LADIES' COLUMN. ♦ ? ! ? '? ? HOMELY TARE. Tongue en Casserole.— Requlrea: A fresh ox tongue, ' vegetables, herbs, spices, stock, pepper and salt. Wash a fresh ox tongue, trim it and bind into a round shape. Some vegetables, ac cording to the supply at hand, 'must be laid at the bottom of -the pan. onions, carrots, turnips and herbs and spices will serve; over the tongue place more tMiwitn Kl«« .mJ knl, Ann__ _*I4.1. v.1m1h rcBtABuico niiu m*mi. uvtci wtiu £J«a-*w stock. Any bones from a little Joint may go In, even bacon bones or rind, if scalded, will flavor pleasantly. Cover the casserole and leave the tongue to simmer for quite four nours. turning it once during tbe cooking. It is better to simmer a tongue for too long than too short a time. The salt must not be added until the meat has begun to get tender or it will be hardened. Strain the gravy and make It sharp with ket chup or other sauce and a little brown ing. Put a skewer into the tongue and take off the tape before servin...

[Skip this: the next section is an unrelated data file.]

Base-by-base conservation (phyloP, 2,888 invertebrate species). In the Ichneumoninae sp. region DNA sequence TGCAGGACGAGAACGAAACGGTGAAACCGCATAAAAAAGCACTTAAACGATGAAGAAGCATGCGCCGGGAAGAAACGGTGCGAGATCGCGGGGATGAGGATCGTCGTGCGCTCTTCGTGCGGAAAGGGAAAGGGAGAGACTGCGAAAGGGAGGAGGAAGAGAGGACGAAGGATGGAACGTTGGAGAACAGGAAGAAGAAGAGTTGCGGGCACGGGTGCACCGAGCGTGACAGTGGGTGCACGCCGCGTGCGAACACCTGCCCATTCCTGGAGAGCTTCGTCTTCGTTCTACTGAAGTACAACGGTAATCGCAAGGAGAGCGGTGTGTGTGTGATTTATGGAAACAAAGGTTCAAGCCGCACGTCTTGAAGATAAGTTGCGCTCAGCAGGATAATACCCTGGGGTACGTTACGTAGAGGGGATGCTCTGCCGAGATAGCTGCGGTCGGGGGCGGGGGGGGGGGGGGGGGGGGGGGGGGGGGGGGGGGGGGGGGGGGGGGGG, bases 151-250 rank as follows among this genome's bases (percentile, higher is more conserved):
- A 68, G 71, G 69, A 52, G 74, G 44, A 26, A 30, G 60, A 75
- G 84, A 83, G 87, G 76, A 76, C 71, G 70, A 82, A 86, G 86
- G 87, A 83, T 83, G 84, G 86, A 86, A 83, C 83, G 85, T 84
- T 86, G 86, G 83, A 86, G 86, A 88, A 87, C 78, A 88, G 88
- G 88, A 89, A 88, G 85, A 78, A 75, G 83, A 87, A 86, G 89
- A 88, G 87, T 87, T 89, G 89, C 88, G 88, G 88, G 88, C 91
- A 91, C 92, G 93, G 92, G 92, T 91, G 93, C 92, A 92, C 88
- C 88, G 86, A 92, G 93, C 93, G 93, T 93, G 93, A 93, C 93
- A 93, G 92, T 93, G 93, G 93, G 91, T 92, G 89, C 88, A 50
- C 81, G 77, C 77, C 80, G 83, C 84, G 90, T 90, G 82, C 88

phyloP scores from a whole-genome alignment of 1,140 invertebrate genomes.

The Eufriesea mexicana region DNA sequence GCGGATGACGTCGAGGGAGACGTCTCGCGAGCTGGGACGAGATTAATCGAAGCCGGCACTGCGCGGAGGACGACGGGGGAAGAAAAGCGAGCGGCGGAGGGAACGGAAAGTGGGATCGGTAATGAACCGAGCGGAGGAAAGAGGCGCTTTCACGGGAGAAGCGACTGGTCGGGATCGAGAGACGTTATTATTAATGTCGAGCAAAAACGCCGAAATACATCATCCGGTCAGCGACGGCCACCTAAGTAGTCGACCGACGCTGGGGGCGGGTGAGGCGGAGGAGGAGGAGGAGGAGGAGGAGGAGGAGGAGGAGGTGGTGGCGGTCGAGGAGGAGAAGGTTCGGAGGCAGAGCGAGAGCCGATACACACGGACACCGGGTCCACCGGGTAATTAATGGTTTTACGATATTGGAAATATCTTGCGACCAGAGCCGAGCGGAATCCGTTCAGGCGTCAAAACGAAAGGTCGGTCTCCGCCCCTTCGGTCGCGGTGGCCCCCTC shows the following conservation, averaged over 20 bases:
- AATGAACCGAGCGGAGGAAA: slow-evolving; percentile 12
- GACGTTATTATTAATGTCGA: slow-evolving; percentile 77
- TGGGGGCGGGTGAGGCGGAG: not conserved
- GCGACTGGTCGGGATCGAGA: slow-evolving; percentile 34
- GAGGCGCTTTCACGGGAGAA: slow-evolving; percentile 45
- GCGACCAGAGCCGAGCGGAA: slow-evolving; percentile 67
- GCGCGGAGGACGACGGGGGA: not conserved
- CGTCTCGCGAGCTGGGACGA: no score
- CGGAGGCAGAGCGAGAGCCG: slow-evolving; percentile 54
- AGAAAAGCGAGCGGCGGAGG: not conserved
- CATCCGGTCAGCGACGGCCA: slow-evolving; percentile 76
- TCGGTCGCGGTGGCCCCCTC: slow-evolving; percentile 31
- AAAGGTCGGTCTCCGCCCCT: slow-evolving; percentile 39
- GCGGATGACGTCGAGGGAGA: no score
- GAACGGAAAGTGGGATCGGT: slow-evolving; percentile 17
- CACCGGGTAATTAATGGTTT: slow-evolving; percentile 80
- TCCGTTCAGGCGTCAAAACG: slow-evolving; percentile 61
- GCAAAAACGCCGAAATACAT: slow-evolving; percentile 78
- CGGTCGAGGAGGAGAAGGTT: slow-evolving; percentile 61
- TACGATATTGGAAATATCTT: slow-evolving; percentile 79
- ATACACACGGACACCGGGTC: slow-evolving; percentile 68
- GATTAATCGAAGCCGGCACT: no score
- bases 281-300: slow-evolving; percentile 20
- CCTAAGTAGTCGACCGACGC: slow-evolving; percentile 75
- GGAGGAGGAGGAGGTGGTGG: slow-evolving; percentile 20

Obituary. [Newspaper Article] — The Picton Post — 19 February 1908
Obituary. We regret to have to record the death of Phillip Wilson, son of Mrs. J. Wilson of Upper Picton, which sad &nbsp; &nbsp; event occurred on Friday afternoon at the age of 33 years; Deceased, &nbsp; who was in the employ of the Rail- way Department, was at work on Friday morning attending to a signal lamp in the Central Railway Yard. He noticed an engine approaching, and attempted to step clear, but his foot slipped and he was struck on the head by a the footplate. Deceased was taken in an unconscious con- dition to the Sydney Hospital by the Civil Ambulance Brigade, where it was found that he had sustained a fractured skull and a severe scalp wound. He did not regain con- sciousness and died during the after- noon. His body was brought to Pic- ton by the 8.20 train on Saturday night and removed to the residence of his mother. The funeral, which was very largely attended, took place on Sunday afternoon, his remains being interred in the Roman Catholic ...
HANDY FEEDING TROUGH. [Newspaper Article] — The Picton Post — 26 February 1908